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Hummingbirds prefer to build their nests with spore-bearing ferns, and mosses. This is helpful for the reproduction of the ferns, which are then better able to spread their seeds. But how is this beneficial for hummingbirds? Building in this manner is more difficult and energy-consuming.

Do live ferns make for better building materials? Is there a scent that these ferns are giving off to attract the hummingbirds? What kinds of research exist on this question?

References:

Carl Zimmer's National Geographic article, "A Living Nest?" (Feb 4, 2014) http://phenomena.nationalgeographic.com/2014/02/04/a-living-nest/

Question by Twitter-user Jessica: @LadyJaya

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  • $\begingroup$ A wild guess: Where living ferns and mosses thrive it is a damp environment. In a damp environment, dead plant material would start rotting fast. Thus, using living plants guarantees a more durable nest. $\endgroup$ – skymningen Feb 5 '14 at 8:05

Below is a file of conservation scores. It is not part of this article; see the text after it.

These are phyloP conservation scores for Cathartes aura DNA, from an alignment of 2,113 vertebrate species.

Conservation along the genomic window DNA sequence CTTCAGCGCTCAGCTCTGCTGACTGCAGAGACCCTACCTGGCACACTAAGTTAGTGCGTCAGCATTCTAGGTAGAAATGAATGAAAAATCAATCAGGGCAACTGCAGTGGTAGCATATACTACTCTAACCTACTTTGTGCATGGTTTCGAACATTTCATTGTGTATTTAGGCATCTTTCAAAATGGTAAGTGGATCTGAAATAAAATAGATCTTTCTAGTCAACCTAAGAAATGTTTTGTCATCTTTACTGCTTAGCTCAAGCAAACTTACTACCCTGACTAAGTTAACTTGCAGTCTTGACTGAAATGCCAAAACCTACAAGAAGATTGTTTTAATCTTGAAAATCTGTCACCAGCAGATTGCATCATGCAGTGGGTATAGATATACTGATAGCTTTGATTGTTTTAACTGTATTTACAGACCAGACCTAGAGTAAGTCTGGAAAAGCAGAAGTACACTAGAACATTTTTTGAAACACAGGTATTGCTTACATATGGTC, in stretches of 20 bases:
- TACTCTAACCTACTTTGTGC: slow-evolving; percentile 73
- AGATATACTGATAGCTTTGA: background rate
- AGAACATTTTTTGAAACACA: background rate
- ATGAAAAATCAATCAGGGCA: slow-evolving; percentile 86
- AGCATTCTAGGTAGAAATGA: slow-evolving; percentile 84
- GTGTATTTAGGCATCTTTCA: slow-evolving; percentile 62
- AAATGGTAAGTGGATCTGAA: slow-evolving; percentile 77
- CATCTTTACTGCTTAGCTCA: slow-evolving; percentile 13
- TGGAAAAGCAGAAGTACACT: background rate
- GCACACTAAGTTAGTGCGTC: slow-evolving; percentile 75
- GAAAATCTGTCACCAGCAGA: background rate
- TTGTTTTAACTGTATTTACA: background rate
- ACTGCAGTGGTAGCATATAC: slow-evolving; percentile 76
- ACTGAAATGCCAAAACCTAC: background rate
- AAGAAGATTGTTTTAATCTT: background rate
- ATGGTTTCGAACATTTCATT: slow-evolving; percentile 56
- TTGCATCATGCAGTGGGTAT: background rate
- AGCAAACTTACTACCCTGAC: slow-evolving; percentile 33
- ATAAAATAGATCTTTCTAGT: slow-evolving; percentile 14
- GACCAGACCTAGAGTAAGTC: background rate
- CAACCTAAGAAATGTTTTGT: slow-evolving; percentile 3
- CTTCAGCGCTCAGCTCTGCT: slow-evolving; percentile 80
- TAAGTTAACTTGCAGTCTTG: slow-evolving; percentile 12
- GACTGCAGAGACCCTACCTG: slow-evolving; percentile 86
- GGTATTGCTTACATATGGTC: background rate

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From the article titled "Evidence of mutualistic synzoochory between cryptogams and hummingbirds", the specific advantage for the hummingbird is that it gets good nest building material through the selection of cryptograms. The cryptograms though have its seeds dispersed over large distances by birds which is a process called synzoochory.

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    $\begingroup$ Great answer / citation! I might rephrase as "the specific advantage given for the hummingbird is good nest building material" - it seems unlikely the authors would call it a mutualism unless they believed that there was a real benefit to both. $\endgroup$ – Oreotrephes Jul 3 '14 at 14:34
  • $\begingroup$ @Oreotrephes You are right.. I'll edit it. $\endgroup$ – The Last Word Jul 4 '14 at 6:01

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